A Dutch safety watchdog issued a warning Monday about a potential risk when planes using autopilot and an airport's automated landing system approach a runway at too steep an angle.
A Dutch safety watchdog issued a warning Monday about a potential risk when planes using autopilot and an airport’s automated landing system approach a runway at too steep an angle.
The Dutch Safety Board said that airport Instrument Landing Systems can give planes flying on autopilot inaccurate information.
The board said that’s what happened during a May 31 incident at Eindhoven Airport in the Netherlands this year during which a plane narrowly avoided stalling just before landing.
The board’s warning, sent to aviation officials around the world, says that if a plane approaches a runway at greater than a three-degree angle, the airport system could tell the autopilot to raise the plane’s nose, increasing risk of a stall.
- Seahawks' Marshawn Lynch announces retirement in his own, unique fashion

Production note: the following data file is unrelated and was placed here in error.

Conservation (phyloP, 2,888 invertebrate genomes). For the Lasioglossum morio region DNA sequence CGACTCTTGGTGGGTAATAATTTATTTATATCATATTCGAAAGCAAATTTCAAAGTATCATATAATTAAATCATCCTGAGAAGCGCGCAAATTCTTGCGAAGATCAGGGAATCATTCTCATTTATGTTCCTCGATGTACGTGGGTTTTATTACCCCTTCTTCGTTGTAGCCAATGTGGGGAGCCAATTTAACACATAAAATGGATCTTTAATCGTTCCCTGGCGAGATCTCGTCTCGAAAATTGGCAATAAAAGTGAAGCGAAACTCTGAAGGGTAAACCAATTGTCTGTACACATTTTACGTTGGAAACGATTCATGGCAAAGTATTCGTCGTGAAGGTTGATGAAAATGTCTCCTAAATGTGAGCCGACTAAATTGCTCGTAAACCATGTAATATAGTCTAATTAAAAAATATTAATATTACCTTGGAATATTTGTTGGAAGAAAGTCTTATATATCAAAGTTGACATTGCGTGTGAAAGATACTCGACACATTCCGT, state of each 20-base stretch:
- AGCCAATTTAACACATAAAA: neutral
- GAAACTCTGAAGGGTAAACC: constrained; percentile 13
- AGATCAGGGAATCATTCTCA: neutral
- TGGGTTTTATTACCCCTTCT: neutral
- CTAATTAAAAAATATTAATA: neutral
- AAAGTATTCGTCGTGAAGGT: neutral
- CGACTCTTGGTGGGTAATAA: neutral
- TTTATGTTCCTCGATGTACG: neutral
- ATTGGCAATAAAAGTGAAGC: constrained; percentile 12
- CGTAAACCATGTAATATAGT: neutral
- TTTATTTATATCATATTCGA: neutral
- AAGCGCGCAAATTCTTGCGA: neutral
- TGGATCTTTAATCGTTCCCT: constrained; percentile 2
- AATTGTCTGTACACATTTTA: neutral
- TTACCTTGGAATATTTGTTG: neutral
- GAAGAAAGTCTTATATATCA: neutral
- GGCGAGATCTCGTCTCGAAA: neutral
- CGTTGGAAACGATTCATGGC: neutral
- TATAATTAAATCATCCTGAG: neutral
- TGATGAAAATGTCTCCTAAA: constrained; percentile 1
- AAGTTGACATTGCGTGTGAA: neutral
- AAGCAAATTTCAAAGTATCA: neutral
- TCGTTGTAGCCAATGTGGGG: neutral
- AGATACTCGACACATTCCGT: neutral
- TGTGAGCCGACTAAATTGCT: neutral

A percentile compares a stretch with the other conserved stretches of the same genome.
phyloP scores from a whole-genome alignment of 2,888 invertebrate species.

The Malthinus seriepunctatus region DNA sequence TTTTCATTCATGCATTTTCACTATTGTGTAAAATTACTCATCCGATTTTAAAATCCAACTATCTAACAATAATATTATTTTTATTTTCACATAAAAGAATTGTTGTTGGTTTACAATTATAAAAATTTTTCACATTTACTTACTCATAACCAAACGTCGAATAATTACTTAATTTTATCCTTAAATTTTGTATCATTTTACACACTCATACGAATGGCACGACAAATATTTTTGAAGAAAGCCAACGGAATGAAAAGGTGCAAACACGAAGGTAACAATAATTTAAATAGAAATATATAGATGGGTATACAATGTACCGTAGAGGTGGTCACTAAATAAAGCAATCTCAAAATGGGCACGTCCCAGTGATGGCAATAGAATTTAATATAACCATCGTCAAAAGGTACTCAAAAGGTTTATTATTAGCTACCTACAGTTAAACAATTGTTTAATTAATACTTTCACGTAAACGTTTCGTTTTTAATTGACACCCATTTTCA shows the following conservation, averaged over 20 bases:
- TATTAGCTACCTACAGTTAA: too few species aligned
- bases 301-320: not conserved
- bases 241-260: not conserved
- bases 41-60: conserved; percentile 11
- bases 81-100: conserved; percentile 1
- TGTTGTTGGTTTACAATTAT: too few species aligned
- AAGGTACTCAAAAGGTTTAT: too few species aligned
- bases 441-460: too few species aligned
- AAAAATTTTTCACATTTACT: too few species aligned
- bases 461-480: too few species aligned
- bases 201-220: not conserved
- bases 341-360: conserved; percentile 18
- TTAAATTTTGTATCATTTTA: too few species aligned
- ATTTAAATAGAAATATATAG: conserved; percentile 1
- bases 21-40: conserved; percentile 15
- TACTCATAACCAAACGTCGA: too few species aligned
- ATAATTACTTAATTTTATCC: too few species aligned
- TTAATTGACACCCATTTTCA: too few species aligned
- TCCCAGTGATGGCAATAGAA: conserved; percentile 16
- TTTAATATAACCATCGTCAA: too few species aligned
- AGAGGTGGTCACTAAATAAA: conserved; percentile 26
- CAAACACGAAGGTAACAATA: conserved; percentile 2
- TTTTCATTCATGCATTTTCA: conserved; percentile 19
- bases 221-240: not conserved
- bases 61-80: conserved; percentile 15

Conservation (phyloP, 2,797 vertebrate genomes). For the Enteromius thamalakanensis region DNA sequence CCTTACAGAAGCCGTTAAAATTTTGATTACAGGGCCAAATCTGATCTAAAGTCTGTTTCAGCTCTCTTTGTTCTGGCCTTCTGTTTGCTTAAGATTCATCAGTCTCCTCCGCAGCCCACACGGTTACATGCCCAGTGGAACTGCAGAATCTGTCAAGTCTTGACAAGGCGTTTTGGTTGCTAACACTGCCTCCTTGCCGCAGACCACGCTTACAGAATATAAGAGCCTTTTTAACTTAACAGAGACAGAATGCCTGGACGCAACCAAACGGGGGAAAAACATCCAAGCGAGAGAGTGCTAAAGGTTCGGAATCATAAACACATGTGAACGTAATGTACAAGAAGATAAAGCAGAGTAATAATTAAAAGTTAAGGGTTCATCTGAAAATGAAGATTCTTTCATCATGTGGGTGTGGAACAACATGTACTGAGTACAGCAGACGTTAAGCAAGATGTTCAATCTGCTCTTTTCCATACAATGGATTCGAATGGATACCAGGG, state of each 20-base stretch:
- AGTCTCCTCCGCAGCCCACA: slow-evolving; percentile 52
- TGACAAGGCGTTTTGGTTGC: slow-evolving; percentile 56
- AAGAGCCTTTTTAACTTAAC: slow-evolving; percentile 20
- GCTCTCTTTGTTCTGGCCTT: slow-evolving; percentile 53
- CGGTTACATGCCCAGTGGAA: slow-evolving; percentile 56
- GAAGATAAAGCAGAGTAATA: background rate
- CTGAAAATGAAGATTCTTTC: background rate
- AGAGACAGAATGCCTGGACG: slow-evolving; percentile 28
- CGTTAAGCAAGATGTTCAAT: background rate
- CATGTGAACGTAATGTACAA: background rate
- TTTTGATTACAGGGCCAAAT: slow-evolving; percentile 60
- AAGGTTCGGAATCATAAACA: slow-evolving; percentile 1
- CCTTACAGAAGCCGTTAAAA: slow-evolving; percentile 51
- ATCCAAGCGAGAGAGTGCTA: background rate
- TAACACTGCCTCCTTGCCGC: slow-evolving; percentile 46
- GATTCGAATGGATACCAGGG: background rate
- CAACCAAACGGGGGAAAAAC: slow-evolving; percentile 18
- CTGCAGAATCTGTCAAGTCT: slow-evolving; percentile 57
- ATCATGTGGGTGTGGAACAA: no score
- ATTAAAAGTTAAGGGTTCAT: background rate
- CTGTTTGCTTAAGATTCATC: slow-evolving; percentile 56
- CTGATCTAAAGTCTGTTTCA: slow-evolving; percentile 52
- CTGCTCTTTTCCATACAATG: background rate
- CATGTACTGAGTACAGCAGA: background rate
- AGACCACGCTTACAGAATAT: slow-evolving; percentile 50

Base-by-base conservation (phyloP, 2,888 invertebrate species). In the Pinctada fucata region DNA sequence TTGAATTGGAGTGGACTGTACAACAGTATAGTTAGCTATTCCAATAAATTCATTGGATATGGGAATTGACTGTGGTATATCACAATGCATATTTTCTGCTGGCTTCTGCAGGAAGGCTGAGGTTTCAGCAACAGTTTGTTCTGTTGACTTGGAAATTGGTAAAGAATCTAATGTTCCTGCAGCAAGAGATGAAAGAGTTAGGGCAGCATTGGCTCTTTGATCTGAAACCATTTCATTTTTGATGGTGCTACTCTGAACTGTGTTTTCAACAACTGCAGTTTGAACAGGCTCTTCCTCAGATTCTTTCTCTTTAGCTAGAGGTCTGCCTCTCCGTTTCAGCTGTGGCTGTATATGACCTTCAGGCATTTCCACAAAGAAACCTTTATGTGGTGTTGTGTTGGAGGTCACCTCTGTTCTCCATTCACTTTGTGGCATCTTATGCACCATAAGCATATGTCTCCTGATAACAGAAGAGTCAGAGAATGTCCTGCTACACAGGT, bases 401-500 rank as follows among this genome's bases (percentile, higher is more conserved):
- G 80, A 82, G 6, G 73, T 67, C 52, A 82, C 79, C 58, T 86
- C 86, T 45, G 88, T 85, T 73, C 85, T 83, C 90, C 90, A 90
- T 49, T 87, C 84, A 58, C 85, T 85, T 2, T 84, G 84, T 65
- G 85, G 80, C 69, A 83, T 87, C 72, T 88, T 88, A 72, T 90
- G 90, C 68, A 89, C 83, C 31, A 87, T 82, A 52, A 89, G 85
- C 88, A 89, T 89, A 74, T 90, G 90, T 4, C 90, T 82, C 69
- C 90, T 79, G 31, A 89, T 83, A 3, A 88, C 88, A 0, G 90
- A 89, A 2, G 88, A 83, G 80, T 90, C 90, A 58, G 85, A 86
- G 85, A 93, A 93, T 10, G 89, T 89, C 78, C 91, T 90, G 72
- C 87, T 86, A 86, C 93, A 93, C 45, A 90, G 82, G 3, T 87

- Black Sabbath calls it a night at the Tacoma Dome — for good
- Seattle’s brash king of pot raking in cash and raising hackles at Uncle Ike’s
- Costco delays credit-card switch
- Marshawn Lynch leaves behind a legacy like no other with Seahawks
Most Read Stories
An antenna type called “M-array” was a common factor in three incidents the board analyzed — in Eindhoven and similar situations at Amsterdam’s Schiphol Airport in 2011 and at Charles de Gaulle Airport in Paris last year.
“The M-array ILS antenna type is used around the world,” the board said in its warning. It did not mention any manufacturers of such antennas.
The three incidents mentioned by the safety board and a test it carried out involved aircraft from four different manufacturers.
The board said that pilots should be aware of “the dangers accompanying flying in the area above the three-degree glide path during the approach” to landing.
“This is a pilot awareness issue and it is fixable,” said John Cox, an aviation safety consultant and former US Airways pilot. “I would call it a moderately big deal. It is something that needs to be out there and pilots need to be aware of it.”
The Dutch board said a wrong signal was sometimes present at a six-degree angle of decent and always at a nine-degree descent.
“It is very unusual to be that far off the glide slope,” Cox said.
The Dutch agency appealed to other operators to contact it if they believed a similar incident had happened on one of their flights.
AP Transportation Reporter Joan Lowy in Washington, D.C., contributed to this report.